The second helpful parameter is the ADC, which quantitatively expresses the free diffusion of water molecules in the extracellular space of the tissue and is expressed in mm2/s. Changes in the value of this coefficient are proportional to the intensity of diffusion in a given area. In fact, in the white spinal cord, due to diffusion barriers such as cell membranes and axon myelin sheaths, the movement of water molecules is limited.

When the cell membrane loses its integrity, the movement of water molecules is freer, which should result in an increase in the ADC value. An additional application is a diffusion tensor tractography, which provides a three- -dimensional graphical representation of waterways in the white matter [12] (Fig. 1).

Several studies [13–27] have shown changes in DTI parameters in the location of the greatest stenosis compared to control groups; in all of these studies, the spinal cord demonstrated an abnormal signal, indicating that changes were irreversible.

However, we have found only two studies comparing DTI values at the level of maximum cord compression in the study group and at the corresponding level in the control group, in which the spinal cord did not show signal changes.

The aim of the present study was to assess the diagnostic value of diffusion tensor imaging in patients with cervical myelopathy symptoms, but without any changes on T2-weighted images of the spinal cord. Detailed goals include determining the diagnostic effectiveness of quantitative parameters, i.e. FA and ADC, in the diagnosis of cervical myelopathy, and the correlation of these parameters with clinical symptoms. The research hypothesis assumes that imaging with a diffusion tensor is a more sensitive method than morphological MRI in patients with cervical myelopathy symptoms.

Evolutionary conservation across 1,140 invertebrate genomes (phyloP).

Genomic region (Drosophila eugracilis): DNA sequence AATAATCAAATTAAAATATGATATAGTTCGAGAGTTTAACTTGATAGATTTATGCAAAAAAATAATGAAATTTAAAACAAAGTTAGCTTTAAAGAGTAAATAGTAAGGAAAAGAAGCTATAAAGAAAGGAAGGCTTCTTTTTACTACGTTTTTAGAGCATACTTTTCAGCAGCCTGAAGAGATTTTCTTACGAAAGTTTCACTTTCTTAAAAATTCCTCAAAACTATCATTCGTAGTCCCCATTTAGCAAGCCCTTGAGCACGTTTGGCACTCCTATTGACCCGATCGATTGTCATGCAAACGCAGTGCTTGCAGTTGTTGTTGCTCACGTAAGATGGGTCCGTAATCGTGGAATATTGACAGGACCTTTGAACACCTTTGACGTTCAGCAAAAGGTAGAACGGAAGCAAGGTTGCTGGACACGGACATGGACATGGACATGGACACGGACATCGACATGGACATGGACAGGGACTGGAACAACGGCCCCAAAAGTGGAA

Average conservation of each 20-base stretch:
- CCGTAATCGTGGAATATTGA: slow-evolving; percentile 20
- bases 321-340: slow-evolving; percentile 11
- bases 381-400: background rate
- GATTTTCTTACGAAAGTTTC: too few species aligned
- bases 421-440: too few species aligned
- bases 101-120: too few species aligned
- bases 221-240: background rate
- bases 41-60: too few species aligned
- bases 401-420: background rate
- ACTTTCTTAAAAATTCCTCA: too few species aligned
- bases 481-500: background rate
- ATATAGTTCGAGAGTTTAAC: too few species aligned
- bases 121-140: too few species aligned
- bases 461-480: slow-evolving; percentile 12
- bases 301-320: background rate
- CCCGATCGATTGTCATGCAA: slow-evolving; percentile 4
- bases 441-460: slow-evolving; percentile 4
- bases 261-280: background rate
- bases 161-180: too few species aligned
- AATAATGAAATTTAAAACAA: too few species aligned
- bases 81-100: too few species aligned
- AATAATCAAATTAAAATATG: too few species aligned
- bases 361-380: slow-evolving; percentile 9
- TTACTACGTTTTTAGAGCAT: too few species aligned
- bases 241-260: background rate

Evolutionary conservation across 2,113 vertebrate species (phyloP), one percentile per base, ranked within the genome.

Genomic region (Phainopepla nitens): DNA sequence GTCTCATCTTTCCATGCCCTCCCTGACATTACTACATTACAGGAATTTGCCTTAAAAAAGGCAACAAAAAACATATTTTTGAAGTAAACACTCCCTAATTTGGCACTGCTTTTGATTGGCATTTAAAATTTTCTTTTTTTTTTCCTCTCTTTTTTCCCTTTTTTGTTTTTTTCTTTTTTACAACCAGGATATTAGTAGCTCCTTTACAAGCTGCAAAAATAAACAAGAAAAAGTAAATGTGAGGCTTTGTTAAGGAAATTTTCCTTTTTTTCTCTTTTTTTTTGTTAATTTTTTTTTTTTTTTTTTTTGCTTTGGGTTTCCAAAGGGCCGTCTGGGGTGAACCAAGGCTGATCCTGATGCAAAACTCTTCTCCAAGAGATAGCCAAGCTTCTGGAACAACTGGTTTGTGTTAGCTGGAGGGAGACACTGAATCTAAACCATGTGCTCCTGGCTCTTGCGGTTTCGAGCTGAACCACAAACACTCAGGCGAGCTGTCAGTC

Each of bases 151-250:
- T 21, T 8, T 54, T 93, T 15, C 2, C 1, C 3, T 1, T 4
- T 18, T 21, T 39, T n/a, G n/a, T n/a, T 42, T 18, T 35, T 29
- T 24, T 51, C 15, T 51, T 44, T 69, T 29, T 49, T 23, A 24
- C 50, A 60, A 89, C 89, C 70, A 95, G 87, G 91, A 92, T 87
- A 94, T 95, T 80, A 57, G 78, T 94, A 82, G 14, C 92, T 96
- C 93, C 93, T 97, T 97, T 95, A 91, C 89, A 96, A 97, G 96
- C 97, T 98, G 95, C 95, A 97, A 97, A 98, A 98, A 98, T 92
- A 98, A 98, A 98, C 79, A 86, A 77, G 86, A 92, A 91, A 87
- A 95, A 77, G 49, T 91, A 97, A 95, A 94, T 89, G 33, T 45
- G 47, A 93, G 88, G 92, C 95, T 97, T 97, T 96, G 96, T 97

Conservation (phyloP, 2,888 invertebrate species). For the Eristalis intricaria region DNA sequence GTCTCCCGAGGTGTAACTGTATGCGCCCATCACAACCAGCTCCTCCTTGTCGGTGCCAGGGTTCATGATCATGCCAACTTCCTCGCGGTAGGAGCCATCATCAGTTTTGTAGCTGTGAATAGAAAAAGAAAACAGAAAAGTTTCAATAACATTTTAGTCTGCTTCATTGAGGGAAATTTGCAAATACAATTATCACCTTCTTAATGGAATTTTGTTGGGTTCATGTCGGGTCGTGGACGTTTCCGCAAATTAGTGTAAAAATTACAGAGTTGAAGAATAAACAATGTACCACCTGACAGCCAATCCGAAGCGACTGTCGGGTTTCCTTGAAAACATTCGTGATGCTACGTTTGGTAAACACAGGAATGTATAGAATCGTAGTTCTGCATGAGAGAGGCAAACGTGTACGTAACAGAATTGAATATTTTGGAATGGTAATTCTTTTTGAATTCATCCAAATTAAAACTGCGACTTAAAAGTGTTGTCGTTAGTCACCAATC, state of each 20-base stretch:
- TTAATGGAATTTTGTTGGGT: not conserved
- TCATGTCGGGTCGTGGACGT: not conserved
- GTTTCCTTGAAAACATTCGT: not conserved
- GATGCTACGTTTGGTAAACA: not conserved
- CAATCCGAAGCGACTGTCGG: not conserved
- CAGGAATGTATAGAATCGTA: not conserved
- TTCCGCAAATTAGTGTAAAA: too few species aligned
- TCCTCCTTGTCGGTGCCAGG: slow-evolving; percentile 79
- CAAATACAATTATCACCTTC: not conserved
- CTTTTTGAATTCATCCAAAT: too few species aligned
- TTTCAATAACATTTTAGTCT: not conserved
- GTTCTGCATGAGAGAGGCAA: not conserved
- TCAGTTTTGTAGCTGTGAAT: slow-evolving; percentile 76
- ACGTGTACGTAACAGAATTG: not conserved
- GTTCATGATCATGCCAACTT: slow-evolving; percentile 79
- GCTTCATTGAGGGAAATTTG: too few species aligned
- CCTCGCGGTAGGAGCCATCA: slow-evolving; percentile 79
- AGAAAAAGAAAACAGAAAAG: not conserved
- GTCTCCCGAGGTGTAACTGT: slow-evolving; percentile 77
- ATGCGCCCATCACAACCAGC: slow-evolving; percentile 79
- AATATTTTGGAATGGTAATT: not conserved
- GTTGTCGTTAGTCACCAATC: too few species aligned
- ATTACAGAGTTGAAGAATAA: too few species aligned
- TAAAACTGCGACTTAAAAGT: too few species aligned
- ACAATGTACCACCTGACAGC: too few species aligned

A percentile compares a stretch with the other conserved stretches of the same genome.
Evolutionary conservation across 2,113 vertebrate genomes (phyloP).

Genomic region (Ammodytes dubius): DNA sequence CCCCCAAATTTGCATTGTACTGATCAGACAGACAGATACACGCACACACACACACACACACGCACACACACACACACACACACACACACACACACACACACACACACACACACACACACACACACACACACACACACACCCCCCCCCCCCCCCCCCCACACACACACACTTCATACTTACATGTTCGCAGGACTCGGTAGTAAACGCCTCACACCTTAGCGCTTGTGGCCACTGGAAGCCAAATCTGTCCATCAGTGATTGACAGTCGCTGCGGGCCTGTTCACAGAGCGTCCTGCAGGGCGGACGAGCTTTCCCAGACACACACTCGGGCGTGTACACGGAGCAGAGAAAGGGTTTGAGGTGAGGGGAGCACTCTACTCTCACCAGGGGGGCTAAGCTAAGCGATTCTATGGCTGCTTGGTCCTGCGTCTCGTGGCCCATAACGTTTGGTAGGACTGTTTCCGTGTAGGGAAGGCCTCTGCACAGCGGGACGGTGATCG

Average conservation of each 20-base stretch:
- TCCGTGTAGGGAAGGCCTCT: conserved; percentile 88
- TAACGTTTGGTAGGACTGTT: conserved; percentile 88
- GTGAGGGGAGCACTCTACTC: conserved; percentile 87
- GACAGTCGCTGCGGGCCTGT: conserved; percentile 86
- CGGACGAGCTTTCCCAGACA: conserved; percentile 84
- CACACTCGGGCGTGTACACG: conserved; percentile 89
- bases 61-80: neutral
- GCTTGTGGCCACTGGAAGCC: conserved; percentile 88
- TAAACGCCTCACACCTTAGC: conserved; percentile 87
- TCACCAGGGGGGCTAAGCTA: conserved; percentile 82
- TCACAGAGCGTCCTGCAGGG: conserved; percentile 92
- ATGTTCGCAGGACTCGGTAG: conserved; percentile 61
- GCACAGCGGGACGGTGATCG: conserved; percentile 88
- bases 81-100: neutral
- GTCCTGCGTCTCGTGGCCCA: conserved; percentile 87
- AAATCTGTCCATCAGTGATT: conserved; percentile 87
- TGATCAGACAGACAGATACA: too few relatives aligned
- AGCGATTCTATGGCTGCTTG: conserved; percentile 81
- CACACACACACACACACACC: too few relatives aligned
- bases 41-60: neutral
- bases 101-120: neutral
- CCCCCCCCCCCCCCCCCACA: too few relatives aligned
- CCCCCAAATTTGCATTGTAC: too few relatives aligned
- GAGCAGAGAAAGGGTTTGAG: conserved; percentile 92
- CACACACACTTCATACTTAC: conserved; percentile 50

Figure 1. Diffusion tensor tractography; (A) sagittal plane; (B) coronal plane; (C) 3D reconstruction of spinal cord fibre tracts

Material and methods

Material

Our study involved a group of 128 adults (86 women and 42 men, average age 53 years, range 28 to 79) with clinical signs of cervical myelopathy, who reported to the Department of Radiology at the Medical University of Gdansk for diagnosis between 1 September 2013 and 31 December 2017. The control group consisted of 37 volunteers (24 women and 13 men with an average age of 49, range 27 to 74). The Ethics Committee of the Medical University of Gdansk approved the study. Informed consent was obtained from all participants.